UNITED STATES DISTRICT COURT CENTRAL DISTRICT OF ILLINOIS PEORIA DIVISION
January 6, 2009
WALTER R. LEGG, PLAINTIFF,
STEVEN AGEE, IN HIS INDIVIDUAL CAPACITY, CHRISTOPHER HUTT, IN HIS INDIVIDUAL CAPACITY, POLICE CHIEF EDWARD PAPIS, IN HIS INDIVIDUAL CAPACITY, THE CITY OF EAST PEORIA, ILLINOIS, A POLITICAL SUBDIVISION OF THE STATE OF ILLINOIS, AND ILLINOIS STATE POLICE OFFICERS BRIAN GORSUCH, LARRY HAWKINS, ROBERT DRUMMOND, KEVIN LEGATE, KEITH MCELYEA, DALE KING, AND DOUGLAS JONES, IN THEIR INDIVIDUAL CAPACITIES, DEFENDANTS.
The opinion of the court was delivered by: Joe Billy Mcdade United States District Judge
OPINION & ORDER
Before the Court are two motions for summary judgment, one filed by Defendants Agee, Hutt, Papis, and the City of East Peoria ("East Peoria Defendants") (Doc. 85) and one filed by Defendants Drummond, Gorsuch, Hawkins, Jones, King, Legate, and McElyea ("MEG Defendants") (Doc. 84). Also before the Court are the following motions: Plaintiff's motion to strike the East Peoria Defendants' summary judgment brief (Doc. 90); the East Peoria Defendants' motion in limine regarding the testimony of W. Ken Katsaris (Doc. 74); and the East Peoria Defendants' motion in limine to bar the testimony of Dr. Douglas Collins (Doc. 76).
For the reasons set forth below, the Court rules as follows: Plaintiff's motion to strike is DENIED; Defendants' motion in limine regarding the testimony of Mr. Katsaris is GRANTED; the motion for summary judgment filed by the East Peoria Defendants is GRANTED, in part, and Plaintiff is directed to file his remaining state law battery claims in state court; the motion for summary judgment filed by the MEG Defendants is GRANTED; and Defendants' motion in limine regarding the testimony of Dr. Collins is MOOT.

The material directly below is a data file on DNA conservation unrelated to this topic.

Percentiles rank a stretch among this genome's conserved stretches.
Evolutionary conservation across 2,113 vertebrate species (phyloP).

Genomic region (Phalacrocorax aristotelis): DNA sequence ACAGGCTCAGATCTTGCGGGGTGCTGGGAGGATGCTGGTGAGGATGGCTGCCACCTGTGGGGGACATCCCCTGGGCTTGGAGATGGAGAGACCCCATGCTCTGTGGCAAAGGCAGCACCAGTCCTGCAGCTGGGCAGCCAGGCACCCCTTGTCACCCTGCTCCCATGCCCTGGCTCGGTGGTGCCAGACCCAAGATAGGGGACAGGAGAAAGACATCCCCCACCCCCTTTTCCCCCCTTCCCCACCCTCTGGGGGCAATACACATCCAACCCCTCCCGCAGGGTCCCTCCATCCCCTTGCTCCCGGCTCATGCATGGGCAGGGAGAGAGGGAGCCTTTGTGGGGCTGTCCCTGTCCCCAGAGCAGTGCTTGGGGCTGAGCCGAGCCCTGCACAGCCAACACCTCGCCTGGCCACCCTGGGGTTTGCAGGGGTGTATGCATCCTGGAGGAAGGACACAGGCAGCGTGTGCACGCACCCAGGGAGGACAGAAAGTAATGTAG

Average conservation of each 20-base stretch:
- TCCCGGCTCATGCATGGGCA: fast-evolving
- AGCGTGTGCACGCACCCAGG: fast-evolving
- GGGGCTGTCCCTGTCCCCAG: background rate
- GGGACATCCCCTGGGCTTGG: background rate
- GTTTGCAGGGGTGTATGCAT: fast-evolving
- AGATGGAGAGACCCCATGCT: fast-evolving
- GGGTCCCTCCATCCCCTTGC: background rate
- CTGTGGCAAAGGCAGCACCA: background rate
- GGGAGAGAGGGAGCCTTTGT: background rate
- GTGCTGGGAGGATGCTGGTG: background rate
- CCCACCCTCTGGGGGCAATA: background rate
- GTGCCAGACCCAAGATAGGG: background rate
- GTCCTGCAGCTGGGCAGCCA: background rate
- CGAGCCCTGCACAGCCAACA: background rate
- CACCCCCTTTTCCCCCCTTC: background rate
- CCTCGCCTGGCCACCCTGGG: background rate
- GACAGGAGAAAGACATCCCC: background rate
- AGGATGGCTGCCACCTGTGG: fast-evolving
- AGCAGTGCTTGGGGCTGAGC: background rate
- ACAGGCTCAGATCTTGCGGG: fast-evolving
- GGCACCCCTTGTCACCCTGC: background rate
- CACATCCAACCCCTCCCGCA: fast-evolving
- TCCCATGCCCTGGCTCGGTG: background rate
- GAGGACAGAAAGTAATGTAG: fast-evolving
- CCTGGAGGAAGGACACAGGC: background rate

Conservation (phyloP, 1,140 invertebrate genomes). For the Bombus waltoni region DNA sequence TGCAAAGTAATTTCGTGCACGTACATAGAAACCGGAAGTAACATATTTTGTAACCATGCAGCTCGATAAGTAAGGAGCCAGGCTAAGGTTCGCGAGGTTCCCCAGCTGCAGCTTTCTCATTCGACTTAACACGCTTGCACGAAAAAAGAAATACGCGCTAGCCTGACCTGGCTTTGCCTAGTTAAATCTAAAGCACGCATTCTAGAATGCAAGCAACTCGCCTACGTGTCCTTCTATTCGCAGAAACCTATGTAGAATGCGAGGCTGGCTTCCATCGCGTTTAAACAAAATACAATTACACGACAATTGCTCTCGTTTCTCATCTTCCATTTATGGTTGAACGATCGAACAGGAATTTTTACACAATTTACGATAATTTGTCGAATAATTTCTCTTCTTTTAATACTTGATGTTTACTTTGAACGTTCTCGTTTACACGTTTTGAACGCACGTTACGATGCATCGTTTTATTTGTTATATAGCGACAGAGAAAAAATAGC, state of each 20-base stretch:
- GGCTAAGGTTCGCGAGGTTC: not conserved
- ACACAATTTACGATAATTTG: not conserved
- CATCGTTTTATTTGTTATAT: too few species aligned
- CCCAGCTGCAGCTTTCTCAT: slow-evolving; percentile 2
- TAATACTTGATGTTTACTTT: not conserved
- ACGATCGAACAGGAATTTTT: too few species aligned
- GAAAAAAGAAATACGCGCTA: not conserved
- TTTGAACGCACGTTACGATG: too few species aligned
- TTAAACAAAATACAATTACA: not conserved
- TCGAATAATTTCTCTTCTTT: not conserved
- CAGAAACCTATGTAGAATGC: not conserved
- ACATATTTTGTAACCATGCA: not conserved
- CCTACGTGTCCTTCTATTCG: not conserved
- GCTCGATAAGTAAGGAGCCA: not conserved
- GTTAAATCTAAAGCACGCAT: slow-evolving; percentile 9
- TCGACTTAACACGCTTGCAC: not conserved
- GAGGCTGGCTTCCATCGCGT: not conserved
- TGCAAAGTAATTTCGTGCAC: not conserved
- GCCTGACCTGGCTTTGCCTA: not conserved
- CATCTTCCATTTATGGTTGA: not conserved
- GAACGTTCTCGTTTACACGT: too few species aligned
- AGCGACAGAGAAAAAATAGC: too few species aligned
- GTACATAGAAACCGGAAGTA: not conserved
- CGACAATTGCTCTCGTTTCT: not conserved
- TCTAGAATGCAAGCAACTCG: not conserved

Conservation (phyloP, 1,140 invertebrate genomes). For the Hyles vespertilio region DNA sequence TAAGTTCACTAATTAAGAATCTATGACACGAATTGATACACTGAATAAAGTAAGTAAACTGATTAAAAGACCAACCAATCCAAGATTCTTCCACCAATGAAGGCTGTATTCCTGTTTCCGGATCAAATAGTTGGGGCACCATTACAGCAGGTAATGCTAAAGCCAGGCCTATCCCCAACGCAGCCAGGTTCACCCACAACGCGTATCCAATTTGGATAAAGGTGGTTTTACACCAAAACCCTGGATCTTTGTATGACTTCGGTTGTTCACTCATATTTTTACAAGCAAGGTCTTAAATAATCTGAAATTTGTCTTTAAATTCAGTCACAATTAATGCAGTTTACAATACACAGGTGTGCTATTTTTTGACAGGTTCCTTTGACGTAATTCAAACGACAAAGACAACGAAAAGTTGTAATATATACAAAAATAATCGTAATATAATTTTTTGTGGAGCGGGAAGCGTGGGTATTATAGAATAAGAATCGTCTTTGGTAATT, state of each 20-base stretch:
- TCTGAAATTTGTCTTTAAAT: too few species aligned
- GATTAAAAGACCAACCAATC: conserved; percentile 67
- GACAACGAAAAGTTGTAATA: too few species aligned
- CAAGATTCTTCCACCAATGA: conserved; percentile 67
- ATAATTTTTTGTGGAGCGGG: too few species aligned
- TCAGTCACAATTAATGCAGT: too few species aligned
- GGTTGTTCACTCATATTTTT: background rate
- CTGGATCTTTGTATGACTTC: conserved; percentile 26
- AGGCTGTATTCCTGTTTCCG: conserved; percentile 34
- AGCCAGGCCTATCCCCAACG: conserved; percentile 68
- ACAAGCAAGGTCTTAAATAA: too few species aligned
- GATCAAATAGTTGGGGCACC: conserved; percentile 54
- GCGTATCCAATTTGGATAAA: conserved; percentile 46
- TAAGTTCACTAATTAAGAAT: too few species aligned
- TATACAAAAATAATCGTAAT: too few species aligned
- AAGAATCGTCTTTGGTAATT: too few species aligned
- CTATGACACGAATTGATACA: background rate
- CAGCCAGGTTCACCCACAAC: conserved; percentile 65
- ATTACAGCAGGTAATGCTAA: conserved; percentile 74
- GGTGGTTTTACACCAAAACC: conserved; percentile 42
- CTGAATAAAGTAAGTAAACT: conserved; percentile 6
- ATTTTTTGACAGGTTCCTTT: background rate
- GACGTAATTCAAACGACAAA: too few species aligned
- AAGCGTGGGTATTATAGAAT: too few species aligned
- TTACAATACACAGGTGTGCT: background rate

This is a section 1983 case concerning the alleged excessive use of force by police officers in detaining and transporting a suspect. On the afternoon of March 31, 2005, Plaintiff Walter Legg went to visit his brother Robert Legg at Robert's residence in East Peoria, Illinois. Throughout the afternoon and into the night, Plaintiff and his brother consumed two to three fifths of whiskey and at least two 40 ounce bottles of malt liquor. They also smoked marijuana. (East Peoria Defendants' Statement of Undisputed Material Facts ("EP Defs.' SUMF") ¶¶ 3-4). Meanwhile, on the same date, officers of the Multi-County Narcotics Enforcement Group ("MEG") obtained a search warrant for Robert Legg's residence. The warrant directed a search of the house and of Robert Legg and Rebecca A. Pine a/k/a Becky Collins, who were suspected of selling marijuana. (EP Defs.' SUMF ¶ 9). Sometime after midnight, Plaintiff went to sleep on the floor of his brother's living room. (EP Defs.' SUMF ¶ 6).